The form was doubtless similar to the bird-cage clocks, though it is known that some of the early clocks had revolving dials. In the South Kensington Museum there is on an inlaid wooden panel the representation of a clock with a revolving ring, on which the twenty-four hours are marked, the current hour being indicated by a pointer. The date of the panel is certainly not later than 1500, and of course the date of the clock is older. In 1544 the Master Clockmakers of Paris were incorporated by statute, and, in 1627, a proposal to grant letters patent to allow French clockmakers to carry on their trade in London, caused such an agitation in London, that a committee of clockmakers was formed, and a petition for a charter was presented to Charles I, which he granted on the 22d of August, 1631.

The pendulum, which was introduced about 1661, superseded the balance. The first form was known as the bob pendulum," which by 1680 was followed by the " royal " or long pendulum. The clocks of the lantern or bird-cage variety were small, ranging in size from three and one-half inches to five inches square. One of unusual size was eight and one-half inches by sixteen inches high. The rounded top seen in Figure 242 is the bell upon which the hours are struck; and one peculiarity of these clocks is that the dial face often projects an inch or two beyond the sides of the frame. They are not uncommon in England yet, for they were made continuously till about 1825, and as the works are of brass and well made, they are excellent timekeepers. The little ornaments which stand up in front of the clock are known as " frets," and they are quite a sure indication of when the clock was made. The design of crossed dolphins came into use about 1650, and was a favourite pattern; and there were other frets, generally of geometric design, which also became well known.

Another style in use about this period was known as the " bracket " clock, and these clocks had either the handle on top, like that in Figure 243, or on the sides. Such clocks as these were luxuries, however, and cost what would be equivalent to seven hundred dollars.

There are records showing that a popular clockmaker of the period, Henry Jones, of Inner Temple Gate, London, charged £150 for a similar clock which he furnished to Charles II in 1673. This style of clock continued in use for one hundred years and more, and with them the fret, which was now placed in the corners of the dial plate, became, as in the lantern clocks, indicative of their age.

A fine example of the bracket clock is shown in Figure 244, and is owned in White Plains, New York. It shows that it is a veteran, but it still goes, and it has beautiful spandrels and an engraved face. It has been in the possession of the family for over one hundred years, and in the upper circle has, in black enamel, William Buttock, Bradford. The spandrels or brass ornaments in the corners of the face point to the first half of the eighteenth century, as being the time when it was made. The case is of mahogany and there are brass screens at the sides to permit the sound of the striking to be distinctly heard. This clock is very similar to one at Windsor Castle, made by Justin Vulliamy, who came from Switzerland and settled in London in 1730. He became noted for the beauty and accuracy of his timepieces, and was appointed clockmaker to the King during the reign of George II. The succeeding members of the family held this office in the different reigns till the death of Benjamin Lewis Vulliamy in 1854. Specimens of his work abound in the royal palaces, and many of the clocks of Queen Victoria that were in active service were by him. In the presence chamber was one of them set into a splendid piece of white marble sculpture by J. Bacon, R.A., which was made in 1790. Under the clock on a marble shield is an inscription by Cowper:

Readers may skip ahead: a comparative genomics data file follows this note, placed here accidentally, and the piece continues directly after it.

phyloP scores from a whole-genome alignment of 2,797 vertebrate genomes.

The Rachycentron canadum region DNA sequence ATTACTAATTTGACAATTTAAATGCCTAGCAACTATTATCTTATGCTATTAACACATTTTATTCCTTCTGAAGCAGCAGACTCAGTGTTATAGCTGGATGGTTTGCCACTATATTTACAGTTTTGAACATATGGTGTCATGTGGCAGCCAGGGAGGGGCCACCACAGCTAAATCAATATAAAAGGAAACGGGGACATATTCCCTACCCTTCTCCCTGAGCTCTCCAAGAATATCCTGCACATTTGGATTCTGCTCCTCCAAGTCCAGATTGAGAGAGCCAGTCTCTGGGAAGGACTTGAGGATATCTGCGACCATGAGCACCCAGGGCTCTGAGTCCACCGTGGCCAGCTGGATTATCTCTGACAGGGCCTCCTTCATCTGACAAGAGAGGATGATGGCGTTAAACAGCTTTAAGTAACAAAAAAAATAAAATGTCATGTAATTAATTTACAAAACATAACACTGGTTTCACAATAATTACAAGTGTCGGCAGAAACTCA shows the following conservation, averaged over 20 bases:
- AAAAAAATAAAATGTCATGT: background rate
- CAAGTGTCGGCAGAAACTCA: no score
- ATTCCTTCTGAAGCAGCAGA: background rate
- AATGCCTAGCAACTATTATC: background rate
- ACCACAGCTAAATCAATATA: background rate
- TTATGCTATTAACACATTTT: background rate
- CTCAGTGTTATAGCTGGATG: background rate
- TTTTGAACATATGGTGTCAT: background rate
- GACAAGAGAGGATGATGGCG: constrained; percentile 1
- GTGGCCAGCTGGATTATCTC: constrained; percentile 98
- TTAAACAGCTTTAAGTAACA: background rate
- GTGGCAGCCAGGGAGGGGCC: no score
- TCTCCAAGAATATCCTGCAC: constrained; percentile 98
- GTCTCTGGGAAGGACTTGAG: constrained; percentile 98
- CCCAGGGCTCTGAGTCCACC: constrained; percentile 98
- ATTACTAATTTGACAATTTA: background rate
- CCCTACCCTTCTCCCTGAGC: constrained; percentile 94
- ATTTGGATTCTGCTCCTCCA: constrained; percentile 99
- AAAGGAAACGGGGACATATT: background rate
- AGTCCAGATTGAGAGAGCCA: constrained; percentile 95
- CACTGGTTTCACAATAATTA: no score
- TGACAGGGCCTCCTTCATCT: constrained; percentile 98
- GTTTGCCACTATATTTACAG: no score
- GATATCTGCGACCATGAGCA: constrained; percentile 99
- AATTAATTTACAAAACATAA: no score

" Slow comes the hour, its passing speed how great ! Waiting to seize it — Vigilantly wait."

The long-case or " grandfather " clocks were developed from the brass chamber clock with a wooden hood, which had to be entirely removed before the clock could be wound. Cockscrew or twisted pillars at each corner of the hood were characteristic of this period and that of Queen Anne, and frequently the cases were splendidly decorated with marquetry, which was the work of some of the numerous Dutch cabinet-makers at that time settled in England. Many of the early tall clocks were very narrow in the waist part, where the weights and pendulum hung, and the swing of the pendulum was allowed for by the addition of " wings " or extra width in the case at the sides.

There were many variations of the hour circles on the dial. Before the minute hand came into use there were double circles where the numerals were, dividing the hours into quarters, the half hours being indicated by an ornament of extra length, like an arrow-head or fleur-de-lis. The engraving on clock faces and on the brass plates at the back was very beautiful, and artists were frequently employed to make them. Borders, intricate rings about the winding holes, birds and flowers, were all introduced into the decoration, and the spandrels or ornaments at the corners still further ornamented them.